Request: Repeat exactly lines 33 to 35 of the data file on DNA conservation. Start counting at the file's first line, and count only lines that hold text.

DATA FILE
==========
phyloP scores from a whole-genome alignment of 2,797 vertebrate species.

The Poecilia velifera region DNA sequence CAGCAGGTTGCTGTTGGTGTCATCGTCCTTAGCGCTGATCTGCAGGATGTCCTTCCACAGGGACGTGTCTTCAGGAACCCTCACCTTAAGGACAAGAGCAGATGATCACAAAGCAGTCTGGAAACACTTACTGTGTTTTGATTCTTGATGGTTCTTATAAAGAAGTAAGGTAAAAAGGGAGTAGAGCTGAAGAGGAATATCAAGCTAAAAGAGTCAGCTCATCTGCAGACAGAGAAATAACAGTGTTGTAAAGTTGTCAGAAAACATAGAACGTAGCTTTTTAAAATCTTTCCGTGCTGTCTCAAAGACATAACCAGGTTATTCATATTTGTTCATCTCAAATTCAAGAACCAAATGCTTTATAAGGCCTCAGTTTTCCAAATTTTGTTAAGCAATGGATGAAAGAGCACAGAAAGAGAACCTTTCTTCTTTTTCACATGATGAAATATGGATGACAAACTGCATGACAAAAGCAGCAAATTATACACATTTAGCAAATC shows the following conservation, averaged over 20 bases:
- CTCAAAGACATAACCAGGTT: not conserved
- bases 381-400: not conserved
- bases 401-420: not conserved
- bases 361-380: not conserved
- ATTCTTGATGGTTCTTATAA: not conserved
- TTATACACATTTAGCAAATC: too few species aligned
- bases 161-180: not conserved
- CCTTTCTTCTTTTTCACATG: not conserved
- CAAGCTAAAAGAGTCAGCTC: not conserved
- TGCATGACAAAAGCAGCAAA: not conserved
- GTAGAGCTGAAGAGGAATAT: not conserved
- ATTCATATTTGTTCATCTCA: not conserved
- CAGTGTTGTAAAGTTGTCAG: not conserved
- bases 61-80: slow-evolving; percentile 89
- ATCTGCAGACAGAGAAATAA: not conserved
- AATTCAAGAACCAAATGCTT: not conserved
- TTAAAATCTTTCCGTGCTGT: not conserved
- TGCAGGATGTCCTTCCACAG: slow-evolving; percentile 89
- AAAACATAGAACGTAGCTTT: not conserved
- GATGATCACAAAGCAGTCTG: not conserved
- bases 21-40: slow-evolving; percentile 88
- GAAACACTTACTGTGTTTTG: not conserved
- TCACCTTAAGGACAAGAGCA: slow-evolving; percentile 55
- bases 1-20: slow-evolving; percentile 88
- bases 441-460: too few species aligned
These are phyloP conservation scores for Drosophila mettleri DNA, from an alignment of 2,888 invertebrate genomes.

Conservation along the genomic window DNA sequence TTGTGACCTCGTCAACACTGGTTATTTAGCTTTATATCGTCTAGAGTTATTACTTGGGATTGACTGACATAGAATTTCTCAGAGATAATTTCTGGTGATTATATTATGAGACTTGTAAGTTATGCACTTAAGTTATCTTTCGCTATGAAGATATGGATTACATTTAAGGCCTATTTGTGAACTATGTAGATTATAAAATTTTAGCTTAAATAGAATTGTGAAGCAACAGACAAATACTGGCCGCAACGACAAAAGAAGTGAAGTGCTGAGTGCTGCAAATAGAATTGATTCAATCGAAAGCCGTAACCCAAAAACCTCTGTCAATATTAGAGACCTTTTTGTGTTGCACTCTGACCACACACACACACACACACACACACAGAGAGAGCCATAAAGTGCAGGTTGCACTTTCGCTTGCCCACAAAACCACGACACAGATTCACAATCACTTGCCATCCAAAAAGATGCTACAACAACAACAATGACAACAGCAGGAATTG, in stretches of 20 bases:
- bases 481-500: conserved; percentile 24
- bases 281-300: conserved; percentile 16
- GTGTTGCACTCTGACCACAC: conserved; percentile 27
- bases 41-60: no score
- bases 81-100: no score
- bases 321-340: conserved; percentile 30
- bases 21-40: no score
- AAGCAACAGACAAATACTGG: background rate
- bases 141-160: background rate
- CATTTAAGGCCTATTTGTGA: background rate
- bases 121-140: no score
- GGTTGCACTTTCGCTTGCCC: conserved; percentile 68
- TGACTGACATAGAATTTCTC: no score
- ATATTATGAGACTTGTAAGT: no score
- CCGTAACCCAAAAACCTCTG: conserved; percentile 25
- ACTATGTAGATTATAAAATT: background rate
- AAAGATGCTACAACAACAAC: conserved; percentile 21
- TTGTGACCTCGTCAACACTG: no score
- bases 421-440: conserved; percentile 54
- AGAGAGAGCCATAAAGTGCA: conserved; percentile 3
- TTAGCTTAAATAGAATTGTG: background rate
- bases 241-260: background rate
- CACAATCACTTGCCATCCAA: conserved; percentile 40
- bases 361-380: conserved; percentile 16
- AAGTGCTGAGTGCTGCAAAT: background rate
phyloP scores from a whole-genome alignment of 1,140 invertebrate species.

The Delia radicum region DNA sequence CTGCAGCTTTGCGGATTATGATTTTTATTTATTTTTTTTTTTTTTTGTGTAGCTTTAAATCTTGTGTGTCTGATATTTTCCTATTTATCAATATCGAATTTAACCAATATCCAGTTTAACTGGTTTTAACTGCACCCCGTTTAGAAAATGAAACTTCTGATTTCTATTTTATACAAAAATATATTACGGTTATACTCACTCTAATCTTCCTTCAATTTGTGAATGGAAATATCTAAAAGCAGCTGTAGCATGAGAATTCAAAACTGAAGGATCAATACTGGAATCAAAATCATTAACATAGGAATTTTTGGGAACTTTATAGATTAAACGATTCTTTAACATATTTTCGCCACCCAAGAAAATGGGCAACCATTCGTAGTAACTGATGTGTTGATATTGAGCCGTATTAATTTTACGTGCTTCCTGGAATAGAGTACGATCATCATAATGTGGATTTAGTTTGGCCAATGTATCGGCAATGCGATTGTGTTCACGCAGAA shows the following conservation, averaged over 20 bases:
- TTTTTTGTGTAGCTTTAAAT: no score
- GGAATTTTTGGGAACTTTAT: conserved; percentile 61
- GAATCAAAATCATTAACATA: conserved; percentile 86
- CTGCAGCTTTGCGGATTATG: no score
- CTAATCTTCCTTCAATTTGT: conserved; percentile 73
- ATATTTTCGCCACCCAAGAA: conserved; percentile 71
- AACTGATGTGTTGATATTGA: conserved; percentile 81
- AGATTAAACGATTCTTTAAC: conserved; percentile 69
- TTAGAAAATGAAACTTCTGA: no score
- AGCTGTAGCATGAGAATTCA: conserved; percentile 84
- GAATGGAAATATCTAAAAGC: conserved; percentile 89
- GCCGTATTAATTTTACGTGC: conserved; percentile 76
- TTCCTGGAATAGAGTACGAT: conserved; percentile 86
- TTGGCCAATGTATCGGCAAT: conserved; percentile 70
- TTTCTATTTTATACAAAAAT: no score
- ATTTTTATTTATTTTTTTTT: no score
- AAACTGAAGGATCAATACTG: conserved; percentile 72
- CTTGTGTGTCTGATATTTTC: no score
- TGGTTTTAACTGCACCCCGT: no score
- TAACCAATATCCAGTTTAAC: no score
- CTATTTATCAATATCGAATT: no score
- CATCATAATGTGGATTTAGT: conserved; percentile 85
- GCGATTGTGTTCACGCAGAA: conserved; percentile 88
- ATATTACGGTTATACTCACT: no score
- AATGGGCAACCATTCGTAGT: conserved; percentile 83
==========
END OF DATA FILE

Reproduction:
- bases 41-60: no score
- bases 81-100: no score
- bases 321-340: conserved; percentile 30